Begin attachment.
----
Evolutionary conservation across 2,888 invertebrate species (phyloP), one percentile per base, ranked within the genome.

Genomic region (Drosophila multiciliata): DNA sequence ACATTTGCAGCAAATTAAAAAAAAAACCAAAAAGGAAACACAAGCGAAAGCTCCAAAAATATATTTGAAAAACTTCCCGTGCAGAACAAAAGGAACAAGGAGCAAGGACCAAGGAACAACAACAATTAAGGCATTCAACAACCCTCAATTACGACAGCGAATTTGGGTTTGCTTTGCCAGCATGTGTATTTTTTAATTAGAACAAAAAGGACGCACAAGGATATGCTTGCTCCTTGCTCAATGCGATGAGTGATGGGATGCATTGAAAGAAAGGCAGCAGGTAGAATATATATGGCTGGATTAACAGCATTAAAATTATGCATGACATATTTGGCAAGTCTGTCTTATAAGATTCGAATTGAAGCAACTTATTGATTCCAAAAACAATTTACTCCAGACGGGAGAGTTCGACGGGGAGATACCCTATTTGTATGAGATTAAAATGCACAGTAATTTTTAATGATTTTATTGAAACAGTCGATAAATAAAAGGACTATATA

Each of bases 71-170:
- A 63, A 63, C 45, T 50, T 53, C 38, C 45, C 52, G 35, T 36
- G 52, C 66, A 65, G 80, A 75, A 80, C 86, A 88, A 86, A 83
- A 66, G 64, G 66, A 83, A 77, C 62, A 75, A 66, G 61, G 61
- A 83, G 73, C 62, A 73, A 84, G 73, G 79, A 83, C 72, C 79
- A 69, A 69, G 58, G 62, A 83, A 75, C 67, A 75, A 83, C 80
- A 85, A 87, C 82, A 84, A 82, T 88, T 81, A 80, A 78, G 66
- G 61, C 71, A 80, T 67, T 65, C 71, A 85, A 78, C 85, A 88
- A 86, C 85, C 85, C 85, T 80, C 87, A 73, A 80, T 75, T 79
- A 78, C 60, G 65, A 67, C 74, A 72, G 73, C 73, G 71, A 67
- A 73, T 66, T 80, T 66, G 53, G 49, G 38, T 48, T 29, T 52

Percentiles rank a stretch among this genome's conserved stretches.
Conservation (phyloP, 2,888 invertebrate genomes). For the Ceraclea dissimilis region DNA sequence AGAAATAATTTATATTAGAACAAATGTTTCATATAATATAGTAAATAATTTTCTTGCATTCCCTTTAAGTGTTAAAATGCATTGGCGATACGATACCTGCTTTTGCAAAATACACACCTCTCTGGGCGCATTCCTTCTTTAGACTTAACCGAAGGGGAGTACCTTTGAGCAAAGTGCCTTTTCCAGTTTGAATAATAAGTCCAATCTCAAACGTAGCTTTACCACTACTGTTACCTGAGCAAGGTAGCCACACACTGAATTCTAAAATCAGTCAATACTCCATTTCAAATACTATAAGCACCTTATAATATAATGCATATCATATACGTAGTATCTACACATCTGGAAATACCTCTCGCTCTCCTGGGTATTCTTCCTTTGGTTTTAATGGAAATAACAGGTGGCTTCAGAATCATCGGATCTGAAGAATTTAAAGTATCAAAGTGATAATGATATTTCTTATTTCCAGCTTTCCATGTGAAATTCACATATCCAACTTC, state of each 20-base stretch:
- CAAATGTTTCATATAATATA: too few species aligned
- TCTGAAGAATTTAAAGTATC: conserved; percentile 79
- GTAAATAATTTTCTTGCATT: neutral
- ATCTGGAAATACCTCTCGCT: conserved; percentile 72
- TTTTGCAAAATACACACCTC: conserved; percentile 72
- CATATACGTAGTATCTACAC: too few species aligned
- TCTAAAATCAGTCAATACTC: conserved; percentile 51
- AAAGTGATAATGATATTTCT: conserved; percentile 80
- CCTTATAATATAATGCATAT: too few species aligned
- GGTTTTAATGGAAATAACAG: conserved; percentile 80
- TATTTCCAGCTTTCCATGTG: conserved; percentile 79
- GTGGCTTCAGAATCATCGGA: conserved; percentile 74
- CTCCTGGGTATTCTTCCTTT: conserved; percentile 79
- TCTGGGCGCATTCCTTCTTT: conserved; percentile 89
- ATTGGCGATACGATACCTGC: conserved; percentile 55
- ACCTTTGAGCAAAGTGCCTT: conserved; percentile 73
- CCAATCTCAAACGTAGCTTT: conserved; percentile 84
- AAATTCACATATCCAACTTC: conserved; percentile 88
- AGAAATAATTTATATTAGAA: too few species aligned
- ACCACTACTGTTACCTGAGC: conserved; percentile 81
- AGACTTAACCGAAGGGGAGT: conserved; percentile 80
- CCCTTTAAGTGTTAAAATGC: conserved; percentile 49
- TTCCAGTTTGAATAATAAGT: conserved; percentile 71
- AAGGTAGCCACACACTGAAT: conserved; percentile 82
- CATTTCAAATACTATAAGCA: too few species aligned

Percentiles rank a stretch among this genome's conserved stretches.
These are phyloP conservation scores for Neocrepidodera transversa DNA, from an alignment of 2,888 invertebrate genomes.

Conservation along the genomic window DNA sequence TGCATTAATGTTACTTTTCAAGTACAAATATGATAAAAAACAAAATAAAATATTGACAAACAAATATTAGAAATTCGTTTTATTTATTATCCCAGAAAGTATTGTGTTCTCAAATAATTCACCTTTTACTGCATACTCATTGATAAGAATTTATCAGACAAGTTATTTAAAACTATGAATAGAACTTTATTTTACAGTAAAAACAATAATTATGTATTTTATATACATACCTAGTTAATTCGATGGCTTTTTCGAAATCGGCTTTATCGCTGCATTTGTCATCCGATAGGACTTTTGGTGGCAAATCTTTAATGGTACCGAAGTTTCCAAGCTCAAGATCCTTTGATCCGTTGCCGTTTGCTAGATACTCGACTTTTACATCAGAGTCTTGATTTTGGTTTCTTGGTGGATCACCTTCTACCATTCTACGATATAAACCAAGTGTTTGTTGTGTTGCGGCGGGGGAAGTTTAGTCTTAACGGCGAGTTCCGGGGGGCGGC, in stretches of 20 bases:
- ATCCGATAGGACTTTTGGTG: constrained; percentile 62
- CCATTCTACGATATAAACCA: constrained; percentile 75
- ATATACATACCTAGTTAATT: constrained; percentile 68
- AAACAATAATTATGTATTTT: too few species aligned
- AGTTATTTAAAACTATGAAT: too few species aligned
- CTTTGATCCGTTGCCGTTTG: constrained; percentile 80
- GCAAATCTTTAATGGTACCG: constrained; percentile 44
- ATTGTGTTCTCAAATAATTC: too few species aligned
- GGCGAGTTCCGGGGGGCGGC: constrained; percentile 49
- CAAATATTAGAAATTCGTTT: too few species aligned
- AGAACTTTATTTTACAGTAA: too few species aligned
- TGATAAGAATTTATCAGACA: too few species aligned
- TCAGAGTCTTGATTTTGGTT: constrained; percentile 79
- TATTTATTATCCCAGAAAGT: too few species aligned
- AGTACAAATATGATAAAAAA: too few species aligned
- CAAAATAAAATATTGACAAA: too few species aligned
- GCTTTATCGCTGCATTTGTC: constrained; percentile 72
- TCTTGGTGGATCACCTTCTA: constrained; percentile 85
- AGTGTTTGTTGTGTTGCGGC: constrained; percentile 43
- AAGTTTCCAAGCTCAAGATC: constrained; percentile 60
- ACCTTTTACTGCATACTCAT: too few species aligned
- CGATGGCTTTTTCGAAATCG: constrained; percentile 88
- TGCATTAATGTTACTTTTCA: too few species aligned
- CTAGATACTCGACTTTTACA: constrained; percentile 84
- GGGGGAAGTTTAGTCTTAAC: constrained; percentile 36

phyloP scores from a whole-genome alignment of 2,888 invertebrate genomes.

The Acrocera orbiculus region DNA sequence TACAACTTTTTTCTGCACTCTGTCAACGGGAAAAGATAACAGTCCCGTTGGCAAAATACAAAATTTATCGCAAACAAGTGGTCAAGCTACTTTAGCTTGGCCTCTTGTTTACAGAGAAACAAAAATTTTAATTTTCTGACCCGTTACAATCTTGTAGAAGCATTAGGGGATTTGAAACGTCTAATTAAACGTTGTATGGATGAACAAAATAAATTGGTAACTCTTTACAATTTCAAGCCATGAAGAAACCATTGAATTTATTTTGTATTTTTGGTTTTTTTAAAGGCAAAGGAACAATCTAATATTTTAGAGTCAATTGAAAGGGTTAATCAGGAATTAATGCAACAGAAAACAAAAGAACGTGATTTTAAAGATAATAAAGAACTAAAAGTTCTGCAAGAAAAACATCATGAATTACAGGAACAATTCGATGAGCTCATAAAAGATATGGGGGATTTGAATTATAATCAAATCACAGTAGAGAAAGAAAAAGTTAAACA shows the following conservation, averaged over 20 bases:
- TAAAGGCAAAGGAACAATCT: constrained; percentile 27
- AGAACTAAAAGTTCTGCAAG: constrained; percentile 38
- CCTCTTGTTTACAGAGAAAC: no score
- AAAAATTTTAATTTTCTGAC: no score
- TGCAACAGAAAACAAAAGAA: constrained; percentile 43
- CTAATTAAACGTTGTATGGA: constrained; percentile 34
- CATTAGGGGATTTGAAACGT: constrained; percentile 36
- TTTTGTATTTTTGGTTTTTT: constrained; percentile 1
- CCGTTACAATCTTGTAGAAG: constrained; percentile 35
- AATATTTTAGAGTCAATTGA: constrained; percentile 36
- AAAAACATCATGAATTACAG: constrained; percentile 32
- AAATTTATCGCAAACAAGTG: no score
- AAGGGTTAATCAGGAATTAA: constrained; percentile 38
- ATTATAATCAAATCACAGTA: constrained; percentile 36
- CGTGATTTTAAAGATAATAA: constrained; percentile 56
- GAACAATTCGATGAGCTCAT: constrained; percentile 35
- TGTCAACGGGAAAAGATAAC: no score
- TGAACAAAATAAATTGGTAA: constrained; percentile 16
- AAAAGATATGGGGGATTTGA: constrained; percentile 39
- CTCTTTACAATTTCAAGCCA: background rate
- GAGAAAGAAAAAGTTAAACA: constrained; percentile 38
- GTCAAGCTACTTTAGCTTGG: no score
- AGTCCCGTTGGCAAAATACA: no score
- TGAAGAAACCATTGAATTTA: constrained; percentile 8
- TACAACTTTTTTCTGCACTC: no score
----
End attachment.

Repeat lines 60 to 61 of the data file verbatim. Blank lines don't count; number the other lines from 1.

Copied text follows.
- GCTTTATCGCTGCATTTGTC: constrained; percentile 72
- TCTTGGTGGATCACCTTCTA: constrained; percentile 85